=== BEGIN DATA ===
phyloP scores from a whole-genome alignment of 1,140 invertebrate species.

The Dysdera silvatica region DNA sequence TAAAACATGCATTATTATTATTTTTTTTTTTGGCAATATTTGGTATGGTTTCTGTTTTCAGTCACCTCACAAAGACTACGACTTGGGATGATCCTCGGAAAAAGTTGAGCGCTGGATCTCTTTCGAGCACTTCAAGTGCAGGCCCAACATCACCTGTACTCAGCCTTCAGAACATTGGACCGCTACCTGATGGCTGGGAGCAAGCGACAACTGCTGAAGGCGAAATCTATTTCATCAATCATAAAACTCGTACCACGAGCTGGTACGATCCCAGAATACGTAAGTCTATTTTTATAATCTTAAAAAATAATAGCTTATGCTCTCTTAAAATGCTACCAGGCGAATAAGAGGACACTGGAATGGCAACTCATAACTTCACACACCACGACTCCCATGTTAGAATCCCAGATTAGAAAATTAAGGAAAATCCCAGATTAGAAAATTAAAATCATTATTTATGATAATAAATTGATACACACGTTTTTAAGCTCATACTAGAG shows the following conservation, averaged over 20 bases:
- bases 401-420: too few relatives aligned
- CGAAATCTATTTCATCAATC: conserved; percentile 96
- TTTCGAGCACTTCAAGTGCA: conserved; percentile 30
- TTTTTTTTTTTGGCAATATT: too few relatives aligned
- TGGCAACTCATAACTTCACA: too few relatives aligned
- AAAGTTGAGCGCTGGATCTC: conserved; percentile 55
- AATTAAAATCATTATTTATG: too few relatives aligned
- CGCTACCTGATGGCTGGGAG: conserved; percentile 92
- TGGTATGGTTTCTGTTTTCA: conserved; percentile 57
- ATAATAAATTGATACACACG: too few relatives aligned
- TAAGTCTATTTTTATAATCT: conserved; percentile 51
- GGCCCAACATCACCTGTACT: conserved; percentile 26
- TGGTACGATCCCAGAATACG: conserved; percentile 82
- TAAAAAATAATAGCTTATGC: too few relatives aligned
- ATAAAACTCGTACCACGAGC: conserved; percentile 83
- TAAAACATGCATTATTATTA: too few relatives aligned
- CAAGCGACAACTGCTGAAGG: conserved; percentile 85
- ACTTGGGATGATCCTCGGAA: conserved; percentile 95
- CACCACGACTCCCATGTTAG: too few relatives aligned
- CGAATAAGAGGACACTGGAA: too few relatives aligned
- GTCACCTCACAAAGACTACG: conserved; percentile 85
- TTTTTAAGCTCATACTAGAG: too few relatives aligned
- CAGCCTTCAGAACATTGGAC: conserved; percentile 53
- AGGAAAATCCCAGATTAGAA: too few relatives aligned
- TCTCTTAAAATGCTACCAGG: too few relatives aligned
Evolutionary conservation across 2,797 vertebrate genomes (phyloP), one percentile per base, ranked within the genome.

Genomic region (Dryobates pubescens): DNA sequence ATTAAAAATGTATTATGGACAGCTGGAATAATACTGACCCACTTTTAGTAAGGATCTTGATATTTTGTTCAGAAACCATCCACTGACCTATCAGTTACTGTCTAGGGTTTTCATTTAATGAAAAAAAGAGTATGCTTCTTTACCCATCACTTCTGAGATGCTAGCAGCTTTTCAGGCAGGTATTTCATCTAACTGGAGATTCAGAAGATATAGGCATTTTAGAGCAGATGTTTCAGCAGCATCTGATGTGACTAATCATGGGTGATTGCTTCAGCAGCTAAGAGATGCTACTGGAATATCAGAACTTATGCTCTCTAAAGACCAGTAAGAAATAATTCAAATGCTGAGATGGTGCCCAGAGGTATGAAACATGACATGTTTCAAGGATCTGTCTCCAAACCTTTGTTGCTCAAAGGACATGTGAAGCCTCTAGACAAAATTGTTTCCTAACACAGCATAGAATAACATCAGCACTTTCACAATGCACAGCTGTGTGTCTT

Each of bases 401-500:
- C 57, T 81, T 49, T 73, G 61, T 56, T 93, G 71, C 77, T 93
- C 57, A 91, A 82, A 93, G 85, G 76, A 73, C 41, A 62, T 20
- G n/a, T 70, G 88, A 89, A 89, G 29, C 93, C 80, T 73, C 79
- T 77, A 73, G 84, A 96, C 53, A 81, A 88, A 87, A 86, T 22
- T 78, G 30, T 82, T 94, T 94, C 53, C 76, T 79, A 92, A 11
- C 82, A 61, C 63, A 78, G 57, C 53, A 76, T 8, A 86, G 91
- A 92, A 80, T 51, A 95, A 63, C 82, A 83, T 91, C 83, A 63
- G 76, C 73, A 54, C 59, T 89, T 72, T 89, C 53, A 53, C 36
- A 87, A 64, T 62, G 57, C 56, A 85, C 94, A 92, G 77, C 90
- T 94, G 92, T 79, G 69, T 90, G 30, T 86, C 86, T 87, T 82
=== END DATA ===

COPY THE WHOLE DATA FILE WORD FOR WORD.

phyloP scores from a whole-genome alignment of 1,140 invertebrate species.

The Dysdera silvatica region DNA sequence TAAAACATGCATTATTATTATTTTTTTTTTTGGCAATATTTGGTATGGTTTCTGTTTTCAGTCACCTCACAAAGACTACGACTTGGGATGATCCTCGGAAAAAGTTGAGCGCTGGATCTCTTTCGAGCACTTCAAGTGCAGGCCCAACATCACCTGTACTCAGCCTTCAGAACATTGGACCGCTACCTGATGGCTGGGAGCAAGCGACAACTGCTGAAGGCGAAATCTATTTCATCAATCATAAAACTCGTACCACGAGCTGGTACGATCCCAGAATACGTAAGTCTATTTTTATAATCTTAAAAAATAATAGCTTATGCTCTCTTAAAATGCTACCAGGCGAATAAGAGGACACTGGAATGGCAACTCATAACTTCACACACCACGACTCCCATGTTAGAATCCCAGATTAGAAAATTAAGGAAAATCCCAGATTAGAAAATTAAAATCATTATTTATGATAATAAATTGATACACACGTTTTTAAGCTCATACTAGAG shows the following conservation, averaged over 20 bases:
- bases 401-420: too few relatives aligned
- CGAAATCTATTTCATCAATC: conserved; percentile 96
- TTTCGAGCACTTCAAGTGCA: conserved; percentile 30
- TTTTTTTTTTTGGCAATATT: too few relatives aligned
- TGGCAACTCATAACTTCACA: too few relatives aligned
- AAAGTTGAGCGCTGGATCTC: conserved; percentile 55
- AATTAAAATCATTATTTATG: too few relatives aligned
- CGCTACCTGATGGCTGGGAG: conserved; percentile 92
- TGGTATGGTTTCTGTTTTCA: conserved; percentile 57
- ATAATAAATTGATACACACG: too few relatives aligned
- TAAGTCTATTTTTATAATCT: conserved; percentile 51
- GGCCCAACATCACCTGTACT: conserved; percentile 26
- TGGTACGATCCCAGAATACG: conserved; percentile 82
- TAAAAAATAATAGCTTATGC: too few relatives aligned
- ATAAAACTCGTACCACGAGC: conserved; percentile 83
- TAAAACATGCATTATTATTA: too few relatives aligned
- CAAGCGACAACTGCTGAAGG: conserved; percentile 85
- ACTTGGGATGATCCTCGGAA: conserved; percentile 95
- CACCACGACTCCCATGTTAG: too few relatives aligned
- CGAATAAGAGGACACTGGAA: too few relatives aligned
- GTCACCTCACAAAGACTACG: conserved; percentile 85
- TTTTTAAGCTCATACTAGAG: too few relatives aligned
- CAGCCTTCAGAACATTGGAC: conserved; percentile 53
- AGGAAAATCCCAGATTAGAA: too few relatives aligned
- TCTCTTAAAATGCTACCAGG: too few relatives aligned
Evolutionary conservation across 2,797 vertebrate genomes (phyloP), one percentile per base, ranked within the genome.

Genomic region (Dryobates pubescens): DNA sequence ATTAAAAATGTATTATGGACAGCTGGAATAATACTGACCCACTTTTAGTAAGGATCTTGATATTTTGTTCAGAAACCATCCACTGACCTATCAGTTACTGTCTAGGGTTTTCATTTAATGAAAAAAAGAGTATGCTTCTTTACCCATCACTTCTGAGATGCTAGCAGCTTTTCAGGCAGGTATTTCATCTAACTGGAGATTCAGAAGATATAGGCATTTTAGAGCAGATGTTTCAGCAGCATCTGATGTGACTAATCATGGGTGATTGCTTCAGCAGCTAAGAGATGCTACTGGAATATCAGAACTTATGCTCTCTAAAGACCAGTAAGAAATAATTCAAATGCTGAGATGGTGCCCAGAGGTATGAAACATGACATGTTTCAAGGATCTGTCTCCAAACCTTTGTTGCTCAAAGGACATGTGAAGCCTCTAGACAAAATTGTTTCCTAACACAGCATAGAATAACATCAGCACTTTCACAATGCACAGCTGTGTGTCTT

Each of bases 401-500:
- C 57, T 81, T 49, T 73, G 61, T 56, T 93, G 71, C 77, T 93
- C 57, A 91, A 82, A 93, G 85, G 76, A 73, C 41, A 62, T 20
- G n/a, T 70, G 88, A 89, A 89, G 29, C 93, C 80, T 73, C 79
- T 77, A 73, G 84, A 96, C 53, A 81, A 88, A 87, A 86, T 22
- T 78, G 30, T 82, T 94, T 94, C 53, C 76, T 79, A 92, A 11
- C 82, A 61, C 63, A 78, G 57, C 53, A 76, T 8, A 86, G 91
- A 92, A 80, T 51, A 95, A 63, C 82, A 83, T 91, C 83, A 63
- G 76, C 73, A 54, C 59, T 89, T 72, T 89, C 53, A 53, C 36
- A 87, A 64, T 62, G 57, C 56, A 85, C 94, A 92, G 77, C 90
- T 94, G 92, T 79, G 69, T 90, G 30, T 86, C 86, T 87, T 82